Invented in 1956 by IBM, hard drives have changed little over the last 50 years.
The most obvious changes have been physical size and the amount of data that can be stored: the IBM 350 RAMAC from 1956, was about the size of two refrigerators and could only store 3.75mb of data. A modern desktop drive can store 3Tb in a unit smaller than a paperback book.
While the technology to cram so much data into a tiny space has advanced considerably, the basic principle of a hard drive has remained the same, a rotating disc covered in magnetisable material, spinning past a read/write head.
In fact, the way that data is read from and written to a hard disc's platters is very similar to how data is stored on magnetic tape, a technology that harks all the way back to the 1890s.
Pick pretty much any science fiction book or film involving computers and you'll probably see a reference to holographic storage, often referred to as data cubes. The idea of being able to store tens or thousands of terabytes of information in a device the size of a sugar cube, has long been a dream of many in computing and storage industries, but with the exception of memory cards, high-capacity, portable storage seems to be somewhat lacking.
So what exactly is holographic storage and why is it so desirable? Holographic storage is an optical storage method, in that it uses light to read and write the data. However, unlike existing optical storage technologies, such as CD and DVD, the data is stored in three-dimensions, rather than two.
While DVDs may utilise multiple layers, the laser that reads the information can only do so from one angle. In a holographic storage system, information can, in theory, be stored at multiple depths greatly increasing the storage density.
Need for speed
Another advantage that holographic storage has over conventional hard disk or optical disc storage is speed. Because the discs in a drive are spinning, data is read in a linear fashion. In holographic systems, the data is read in parallel, resulting in much higher data rates.
To store the data, a laser beam is split into two beams, a signal beam and a reference beam. The signal beam passes through a liquid crystal display, which shows a page of binary information, as clear and black boxes.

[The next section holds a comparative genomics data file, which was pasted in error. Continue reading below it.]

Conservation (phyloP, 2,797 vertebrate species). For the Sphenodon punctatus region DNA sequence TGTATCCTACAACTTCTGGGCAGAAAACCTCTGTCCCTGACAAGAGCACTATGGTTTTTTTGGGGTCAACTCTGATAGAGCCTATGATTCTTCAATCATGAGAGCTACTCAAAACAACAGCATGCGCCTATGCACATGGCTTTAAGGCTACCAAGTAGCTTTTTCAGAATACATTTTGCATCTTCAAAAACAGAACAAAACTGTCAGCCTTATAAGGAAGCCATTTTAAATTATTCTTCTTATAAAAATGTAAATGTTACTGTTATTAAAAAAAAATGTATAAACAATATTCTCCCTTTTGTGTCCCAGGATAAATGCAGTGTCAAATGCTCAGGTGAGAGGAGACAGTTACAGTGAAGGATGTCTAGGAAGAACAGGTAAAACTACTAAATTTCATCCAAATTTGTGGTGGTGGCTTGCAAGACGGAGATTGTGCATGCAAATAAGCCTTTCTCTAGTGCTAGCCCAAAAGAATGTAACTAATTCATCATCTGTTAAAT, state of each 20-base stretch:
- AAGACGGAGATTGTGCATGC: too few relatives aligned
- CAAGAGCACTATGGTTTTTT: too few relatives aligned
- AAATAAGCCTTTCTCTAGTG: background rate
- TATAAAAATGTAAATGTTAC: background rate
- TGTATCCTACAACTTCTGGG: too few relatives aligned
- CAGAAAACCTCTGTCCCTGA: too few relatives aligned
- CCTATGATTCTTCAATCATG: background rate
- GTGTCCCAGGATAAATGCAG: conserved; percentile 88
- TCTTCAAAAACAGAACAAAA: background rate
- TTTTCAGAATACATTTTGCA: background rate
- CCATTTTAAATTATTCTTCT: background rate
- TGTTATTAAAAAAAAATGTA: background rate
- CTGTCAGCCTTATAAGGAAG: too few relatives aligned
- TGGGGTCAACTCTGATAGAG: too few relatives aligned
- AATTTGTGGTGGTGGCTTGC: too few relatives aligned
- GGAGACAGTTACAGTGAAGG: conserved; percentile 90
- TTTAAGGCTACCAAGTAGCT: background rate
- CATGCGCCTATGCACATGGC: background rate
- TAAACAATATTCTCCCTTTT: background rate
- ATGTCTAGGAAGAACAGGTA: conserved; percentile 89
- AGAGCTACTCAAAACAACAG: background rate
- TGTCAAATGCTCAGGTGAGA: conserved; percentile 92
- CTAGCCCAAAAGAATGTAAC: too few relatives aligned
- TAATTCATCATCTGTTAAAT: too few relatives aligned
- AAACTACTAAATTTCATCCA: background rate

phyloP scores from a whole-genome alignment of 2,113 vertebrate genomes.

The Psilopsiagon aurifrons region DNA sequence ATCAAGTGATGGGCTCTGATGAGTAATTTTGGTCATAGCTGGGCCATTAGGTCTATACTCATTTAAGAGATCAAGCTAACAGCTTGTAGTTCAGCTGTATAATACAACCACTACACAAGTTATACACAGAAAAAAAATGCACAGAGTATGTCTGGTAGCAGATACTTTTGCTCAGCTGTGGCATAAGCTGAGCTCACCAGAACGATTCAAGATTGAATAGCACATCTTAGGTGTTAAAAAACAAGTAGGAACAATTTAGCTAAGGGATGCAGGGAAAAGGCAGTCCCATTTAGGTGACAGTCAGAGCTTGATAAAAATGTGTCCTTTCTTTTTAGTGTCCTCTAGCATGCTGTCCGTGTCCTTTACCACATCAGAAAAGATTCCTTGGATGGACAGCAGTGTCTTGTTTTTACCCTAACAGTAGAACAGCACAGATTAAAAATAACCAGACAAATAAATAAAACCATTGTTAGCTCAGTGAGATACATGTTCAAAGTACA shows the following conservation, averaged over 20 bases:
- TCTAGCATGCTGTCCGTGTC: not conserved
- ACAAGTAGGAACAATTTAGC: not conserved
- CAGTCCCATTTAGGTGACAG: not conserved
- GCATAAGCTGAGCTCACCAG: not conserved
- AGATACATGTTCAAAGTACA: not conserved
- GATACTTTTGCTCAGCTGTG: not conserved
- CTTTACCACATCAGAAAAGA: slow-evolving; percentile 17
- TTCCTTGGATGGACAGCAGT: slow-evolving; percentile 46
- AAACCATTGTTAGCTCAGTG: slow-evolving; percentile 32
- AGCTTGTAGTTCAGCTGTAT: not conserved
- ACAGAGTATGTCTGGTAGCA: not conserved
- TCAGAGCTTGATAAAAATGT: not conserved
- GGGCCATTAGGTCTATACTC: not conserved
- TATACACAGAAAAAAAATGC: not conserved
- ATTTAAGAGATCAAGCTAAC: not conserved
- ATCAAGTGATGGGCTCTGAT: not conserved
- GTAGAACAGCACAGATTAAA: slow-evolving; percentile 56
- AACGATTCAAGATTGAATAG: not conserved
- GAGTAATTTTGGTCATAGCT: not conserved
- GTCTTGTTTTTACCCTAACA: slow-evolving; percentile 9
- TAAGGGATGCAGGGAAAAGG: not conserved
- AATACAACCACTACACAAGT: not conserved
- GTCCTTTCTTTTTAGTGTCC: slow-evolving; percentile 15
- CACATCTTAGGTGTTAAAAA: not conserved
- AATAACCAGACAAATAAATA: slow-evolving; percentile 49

The beam then travels into a light sensitive polymer or crystal substrate, carrying the information from the LCD. A second beam, called the reference beam, is guided onto a separate path into the light-sensitive substrate, and where the two beams meet, an interference pattern is created, which is stored as a hologram.
To read the data back, the two beams are shone into the substrate at exactly the same angle as was used to create the data, and the hologram is then read by a Charged Couple Device (CCD), similar to that found in a digital camera. By varying the angle of the beams, data can be stored, potentially, in thousands of different layers, depending on the quality of the substrate used.
One of the main developers of Holographic storage was InPhase technologies, which produced the first commercial holographic drive and media. However, far from the data cube idea, InPhase's Tapestry system used an optical disc system, which looks similar to a DVD, held inside a caddy (much like DVD-RAM, in fact).
Storage capacity and transfer rates were nothing to get too excited about either. While a 300GB capacity is far more than a conventional optical disc, transfer rates of 20MB/s aren't exactly something to write home about.
InPhase filed for bankruptcy in October 2011, although its assets were acquired by startup hVault, although the technology doesn't seem to have progressed much, sill using the same disc-in-a-cartridge system.
The technology is currently being pitched at companies that need to archive large amounts of data, with a promised 50-year life-span on the media. Although this compares well to other archive methods, such as tape which need to be periodically re-written to preserve data integrity, there are few data storage systems that have lasted 20 years, so longevity could be an issue.
A further issue with current Holographic storage systems is that the write speed is very slow, compared to the read speed, something that all optical systems suffer from. Real-time storage is therefore not really an option, much like you wouldn't use DVD-RW as a replacement for your hard drive. Instead, the tech is more of a Write Once Read Many (WORM) system, like DVD-R, but with much higher data capacity.
While hVault's system may be suitable for specialist archiving, the technology has a long way to go before it's going to be an attractive proposition for business, let alone consumers.
The drives are huge too, a far cry from the sugar cube concept and not even close to the size of a DVD or hard drive. It remains to be seen if hVault can refine they system into something that can be mass-produced, but for the foreseeable future, we'll have to rely on hard drives and flash memory for our storage needs.